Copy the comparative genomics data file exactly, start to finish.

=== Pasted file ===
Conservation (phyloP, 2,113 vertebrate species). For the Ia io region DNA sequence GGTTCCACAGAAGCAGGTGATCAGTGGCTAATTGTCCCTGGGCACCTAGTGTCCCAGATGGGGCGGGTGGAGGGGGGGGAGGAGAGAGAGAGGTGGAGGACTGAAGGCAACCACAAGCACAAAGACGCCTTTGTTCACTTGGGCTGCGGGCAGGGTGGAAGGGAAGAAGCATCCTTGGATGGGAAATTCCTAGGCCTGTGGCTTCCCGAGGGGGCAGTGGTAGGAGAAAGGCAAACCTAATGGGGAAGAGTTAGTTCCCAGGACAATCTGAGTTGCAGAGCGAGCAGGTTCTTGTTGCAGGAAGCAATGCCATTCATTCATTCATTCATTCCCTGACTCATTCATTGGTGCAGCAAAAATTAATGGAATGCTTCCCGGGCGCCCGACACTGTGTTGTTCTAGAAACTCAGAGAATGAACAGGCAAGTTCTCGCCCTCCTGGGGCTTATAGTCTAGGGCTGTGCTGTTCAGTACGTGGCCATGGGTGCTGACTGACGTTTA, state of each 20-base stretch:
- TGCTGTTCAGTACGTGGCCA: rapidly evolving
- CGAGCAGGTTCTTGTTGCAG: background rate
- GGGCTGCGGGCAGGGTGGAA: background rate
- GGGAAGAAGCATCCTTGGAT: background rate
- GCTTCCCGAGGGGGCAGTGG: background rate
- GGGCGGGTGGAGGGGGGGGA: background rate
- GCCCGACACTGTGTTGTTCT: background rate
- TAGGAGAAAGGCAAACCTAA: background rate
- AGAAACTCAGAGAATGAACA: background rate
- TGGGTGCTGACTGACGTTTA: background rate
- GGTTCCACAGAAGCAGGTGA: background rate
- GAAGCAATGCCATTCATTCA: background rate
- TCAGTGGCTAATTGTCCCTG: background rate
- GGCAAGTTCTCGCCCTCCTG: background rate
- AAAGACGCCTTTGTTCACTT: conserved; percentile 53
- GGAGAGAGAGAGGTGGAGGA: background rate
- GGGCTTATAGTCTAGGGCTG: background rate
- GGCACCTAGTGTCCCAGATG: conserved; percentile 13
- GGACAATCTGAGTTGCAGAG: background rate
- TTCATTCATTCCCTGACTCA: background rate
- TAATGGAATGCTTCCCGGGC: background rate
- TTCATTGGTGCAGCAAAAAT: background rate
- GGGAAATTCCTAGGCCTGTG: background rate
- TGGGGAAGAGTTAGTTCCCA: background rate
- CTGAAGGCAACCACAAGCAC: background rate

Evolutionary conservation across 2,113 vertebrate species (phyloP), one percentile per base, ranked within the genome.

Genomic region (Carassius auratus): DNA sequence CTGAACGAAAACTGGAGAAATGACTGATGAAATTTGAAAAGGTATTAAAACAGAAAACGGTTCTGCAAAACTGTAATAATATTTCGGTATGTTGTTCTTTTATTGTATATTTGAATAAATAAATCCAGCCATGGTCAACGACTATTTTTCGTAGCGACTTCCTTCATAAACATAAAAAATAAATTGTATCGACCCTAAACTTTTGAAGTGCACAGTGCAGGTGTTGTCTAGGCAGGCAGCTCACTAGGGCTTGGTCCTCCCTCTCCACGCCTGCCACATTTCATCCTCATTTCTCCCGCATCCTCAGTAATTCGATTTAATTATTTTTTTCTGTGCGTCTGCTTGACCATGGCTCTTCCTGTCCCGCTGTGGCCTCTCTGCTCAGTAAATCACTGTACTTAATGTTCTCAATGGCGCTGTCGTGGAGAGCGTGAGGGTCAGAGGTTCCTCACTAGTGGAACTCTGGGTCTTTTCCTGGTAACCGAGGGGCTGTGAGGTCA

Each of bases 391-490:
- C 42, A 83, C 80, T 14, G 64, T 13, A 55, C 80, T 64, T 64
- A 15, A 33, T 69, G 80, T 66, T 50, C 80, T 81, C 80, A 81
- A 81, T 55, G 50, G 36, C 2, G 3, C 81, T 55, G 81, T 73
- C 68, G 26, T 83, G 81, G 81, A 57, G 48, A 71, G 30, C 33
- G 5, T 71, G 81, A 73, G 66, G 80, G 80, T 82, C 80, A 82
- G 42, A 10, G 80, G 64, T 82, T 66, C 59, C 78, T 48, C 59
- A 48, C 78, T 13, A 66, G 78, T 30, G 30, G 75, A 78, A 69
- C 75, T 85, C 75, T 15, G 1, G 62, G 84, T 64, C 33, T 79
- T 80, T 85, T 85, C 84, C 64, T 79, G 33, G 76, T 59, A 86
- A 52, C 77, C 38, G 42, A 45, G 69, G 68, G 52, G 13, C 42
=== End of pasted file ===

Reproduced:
Conservation (phyloP, 2,113 vertebrate species). For the Ia io region DNA sequence GGTTCCACAGAAGCAGGTGATCAGTGGCTAATTGTCCCTGGGCACCTAGTGTCCCAGATGGGGCGGGTGGAGGGGGGGGAGGAGAGAGAGAGGTGGAGGACTGAAGGCAACCACAAGCACAAAGACGCCTTTGTTCACTTGGGCTGCGGGCAGGGTGGAAGGGAAGAAGCATCCTTGGATGGGAAATTCCTAGGCCTGTGGCTTCCCGAGGGGGCAGTGGTAGGAGAAAGGCAAACCTAATGGGGAAGAGTTAGTTCCCAGGACAATCTGAGTTGCAGAGCGAGCAGGTTCTTGTTGCAGGAAGCAATGCCATTCATTCATTCATTCATTCCCTGACTCATTCATTGGTGCAGCAAAAATTAATGGAATGCTTCCCGGGCGCCCGACACTGTGTTGTTCTAGAAACTCAGAGAATGAACAGGCAAGTTCTCGCCCTCCTGGGGCTTATAGTCTAGGGCTGTGCTGTTCAGTACGTGGCCATGGGTGCTGACTGACGTTTA, state of each 20-base stretch:
- TGCTGTTCAGTACGTGGCCA: rapidly evolving
- CGAGCAGGTTCTTGTTGCAG: background rate
- GGGCTGCGGGCAGGGTGGAA: background rate
- GGGAAGAAGCATCCTTGGAT: background rate
- GCTTCCCGAGGGGGCAGTGG: background rate
- GGGCGGGTGGAGGGGGGGGA: background rate
- GCCCGACACTGTGTTGTTCT: background rate
- TAGGAGAAAGGCAAACCTAA: background rate
- AGAAACTCAGAGAATGAACA: background rate
- TGGGTGCTGACTGACGTTTA: background rate
- GGTTCCACAGAAGCAGGTGA: background rate
- GAAGCAATGCCATTCATTCA: background rate
- TCAGTGGCTAATTGTCCCTG: background rate
- GGCAAGTTCTCGCCCTCCTG: background rate
- AAAGACGCCTTTGTTCACTT: conserved; percentile 53
- GGAGAGAGAGAGGTGGAGGA: background rate
- GGGCTTATAGTCTAGGGCTG: background rate
- GGCACCTAGTGTCCCAGATG: conserved; percentile 13
- GGACAATCTGAGTTGCAGAG: background rate
- TTCATTCATTCCCTGACTCA: background rate
- TAATGGAATGCTTCCCGGGC: background rate
- TTCATTGGTGCAGCAAAAAT: background rate
- GGGAAATTCCTAGGCCTGTG: background rate
- TGGGGAAGAGTTAGTTCCCA: background rate
- CTGAAGGCAACCACAAGCAC: background rate

Evolutionary conservation across 2,113 vertebrate species (phyloP), one percentile per base, ranked within the genome.

Genomic region (Carassius auratus): DNA sequence CTGAACGAAAACTGGAGAAATGACTGATGAAATTTGAAAAGGTATTAAAACAGAAAACGGTTCTGCAAAACTGTAATAATATTTCGGTATGTTGTTCTTTTATTGTATATTTGAATAAATAAATCCAGCCATGGTCAACGACTATTTTTCGTAGCGACTTCCTTCATAAACATAAAAAATAAATTGTATCGACCCTAAACTTTTGAAGTGCACAGTGCAGGTGTTGTCTAGGCAGGCAGCTCACTAGGGCTTGGTCCTCCCTCTCCACGCCTGCCACATTTCATCCTCATTTCTCCCGCATCCTCAGTAATTCGATTTAATTATTTTTTTCTGTGCGTCTGCTTGACCATGGCTCTTCCTGTCCCGCTGTGGCCTCTCTGCTCAGTAAATCACTGTACTTAATGTTCTCAATGGCGCTGTCGTGGAGAGCGTGAGGGTCAGAGGTTCCTCACTAGTGGAACTCTGGGTCTTTTCCTGGTAACCGAGGGGCTGTGAGGTCA

Each of bases 391-490:
- C 42, A 83, C 80, T 14, G 64, T 13, A 55, C 80, T 64, T 64
- A 15, A 33, T 69, G 80, T 66, T 50, C 80, T 81, C 80, A 81
- A 81, T 55, G 50, G 36, C 2, G 3, C 81, T 55, G 81, T 73
- C 68, G 26, T 83, G 81, G 81, A 57, G 48, A 71, G 30, C 33
- G 5, T 71, G 81, A 73, G 66, G 80, G 80, T 82, C 80, A 82
- G 42, A 10, G 80, G 64, T 82, T 66, C 59, C 78, T 48, C 59
- A 48, C 78, T 13, A 66, G 78, T 30, G 30, G 75, A 78, A 69
- C 75, T 85, C 75, T 15, G 1, G 62, G 84, T 64, C 33, T 79
- T 80, T 85, T 85, C 84, C 64, T 79, G 33, G 76, T 59, A 86
- A 52, C 77, C 38, G 42, A 45, G 69, G 68, G 52, G 13, C 42